Poetry Review by Spenser Smith

Donna Kane, Orrery (Madeira Park: Harbour, 2020). Paperbound, 80 pp., $18.95.

OrreryOn The Crown, Netflix’s historical drama about the reign of Queen Elizabeth II, Prince Phillip obsessively watches television coverage of the Apollo 11 moon landing. In the midst of a mid-life crisis, Prince Phillip is transfixed by the possibility that out there, in the depths of space, are answers to the philosophical questions that shadow him. Orrery, Donna Kane’s third book of poetry, focuses on Pioneer 10, a space probe of lesser fame which provokes in Kane a similar metaphysical awe. Designed to study Jupiter’s moons, Pioneer 10 was the first spacecraft to fly through our solar system’s asteroid belt, and it achieved many other firsts as well. In “March 2, 1972, Forecast for Northern BC,” the speaker informs us on launch day that “Pioneer 10 will be the first to measure / the Galilean fields, granola / the first thing I’ll eat while the wind smacks / kissers of snow against the doubleglazed panes / and moose brave the yard….” Here, Kane locates the speaker in Northern BC and establishes the setting as one she will often juxtapose with space. A few lines later, Kane introduces materiality as a central concern: “I could have been a dancer, a stunt double, / and you, Pioneer 10, a pop can, a pie plate….” Poems in Orrery (an orrery, by the way, is a mechanical model of the Solar System) explore the interconnectedness of matter—at an atomic level, the stuff that makes up asteroids is the same stuff that makes up moose. Kane is also interested in the ways such a translation sometimes doesn’t or can’t occur. “Letter to the Scientists at the Ames Research Center,” in which Pioneer 10 is the speaker, ends: “... I know I still haunt / the glow of your night lights, / and you know the data / on your pulsing blue screens / is not how things appear to me.” In “To Us,” the speaker considers the limits of human perception and our relationship to what we perceive: “…Once I thought every fortune cookie / should end with to us. What is measurable is knowable— / to us.” The poem turns when the speaker admits that, back then, they “didn’t sense [their] disconnection,” which is followed by a risky but breathtaking metaphor: “…I stepped out of a cabin / and could have cried at how close the stars were, / their pelts so thick and furred, I could feel them / pressing against me, warming me. I thought perhaps / they could feel me too….” It’s risky in that ascribing fur to balls of gas is a tremendous leap, but it works in the context of the Northern BC wilderness and the awareness the speaker gains regarding the connectedness of the universe. The metaphoric attention Kane pays to materiality raises interesting questions about metaphors generally. Metaphors inherently highlight surprising connections—this one thing is like this other unalike thing. If everything is connected, does that change the way I approach metaphor? Kane’s writing made me orbit questions about the nature of poetry I had not considered.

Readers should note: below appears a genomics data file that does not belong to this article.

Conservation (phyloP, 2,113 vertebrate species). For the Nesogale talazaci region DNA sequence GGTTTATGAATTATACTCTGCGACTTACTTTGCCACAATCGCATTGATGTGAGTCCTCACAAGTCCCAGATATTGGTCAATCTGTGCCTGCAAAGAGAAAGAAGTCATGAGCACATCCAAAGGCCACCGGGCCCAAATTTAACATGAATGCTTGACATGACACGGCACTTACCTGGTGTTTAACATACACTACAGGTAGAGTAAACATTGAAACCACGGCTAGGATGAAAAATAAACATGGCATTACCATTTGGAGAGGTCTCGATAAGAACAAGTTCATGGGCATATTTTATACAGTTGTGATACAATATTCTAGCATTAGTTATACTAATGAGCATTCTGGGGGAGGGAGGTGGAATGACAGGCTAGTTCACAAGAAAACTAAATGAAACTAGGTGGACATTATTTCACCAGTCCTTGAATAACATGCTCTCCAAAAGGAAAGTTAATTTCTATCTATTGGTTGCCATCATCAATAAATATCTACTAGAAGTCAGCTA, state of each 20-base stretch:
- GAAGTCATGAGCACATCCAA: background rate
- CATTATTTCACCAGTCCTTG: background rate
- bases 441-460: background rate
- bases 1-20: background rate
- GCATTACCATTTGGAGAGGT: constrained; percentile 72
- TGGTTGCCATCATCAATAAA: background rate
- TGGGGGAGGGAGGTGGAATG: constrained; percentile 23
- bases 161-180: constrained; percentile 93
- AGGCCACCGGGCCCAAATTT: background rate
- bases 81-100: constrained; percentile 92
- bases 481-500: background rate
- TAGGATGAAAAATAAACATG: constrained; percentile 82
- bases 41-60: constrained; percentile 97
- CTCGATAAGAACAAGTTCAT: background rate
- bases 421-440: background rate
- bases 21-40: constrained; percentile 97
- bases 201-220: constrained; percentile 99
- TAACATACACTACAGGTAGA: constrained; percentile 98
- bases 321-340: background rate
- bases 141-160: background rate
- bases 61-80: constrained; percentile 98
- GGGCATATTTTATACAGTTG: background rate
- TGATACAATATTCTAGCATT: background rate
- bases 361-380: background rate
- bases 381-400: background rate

Orrery also contains a delightful streak of humour. In my favourite poem from the collection, “Depiction of a Man and a Woman on the Pioneer 10 Space Probe Plaque,” Kane pokes fun at the pictorial plaque placed on Pioneer 10 in case it is intercepted by aliens. While the nude figure of the man includes a penis, scrotum and all, the nude figure of the woman is “without a vagina” making her akin to “Barbie made by Mattel.” The speaker wonders: “…would it have killed us / to add a short line for her cleft? / […] / When the Earth’s fried to a crisp / the plaque will carry on: ambassador / of the easily offended, the quickly aroused.” In “Microraptor gui,” the debate about how dinosaurs evolved into birds plays out with the four-winged fossil of Microraptor gui at the centre. The poem ends with the fossil cutting through the noise: “Either way, said the Microraptor gui, / the first flight was dope.”

As the book progresses, Pioneer 10 moves to the background while the metaphysical themes embedded within it move to the foreground, especially consciousness. Even though they are grounded by plant, animal, and space travel imagery, the abstractions in some poems feel out of my reach. In “Nomenclature,” a bee lands on a dandelion blossom, which causes the stem to flex “the way awareness flexes / with
the weight of an idea / launching into whatever / we name it: a triumph of science, / a waste of money, a space probe, / an aluminum sliver plowing the dark.” Then, the bee lifts and “[t]he stem quivers, rights itself.” The image is stirring, but I couldn’t put the pieces of awareness and nomenclature together. Orrery offers a rich drift through space, Northern BC, and the mind that makes the perception of such things
possible. Like a space documentary narrated by Carl Sagan, the book is guided by a sharp wonder that urges gratitude for any and all time spent in the presence of stars.


—Spenser Smith

As in The Malahat Review, 215, summer 2021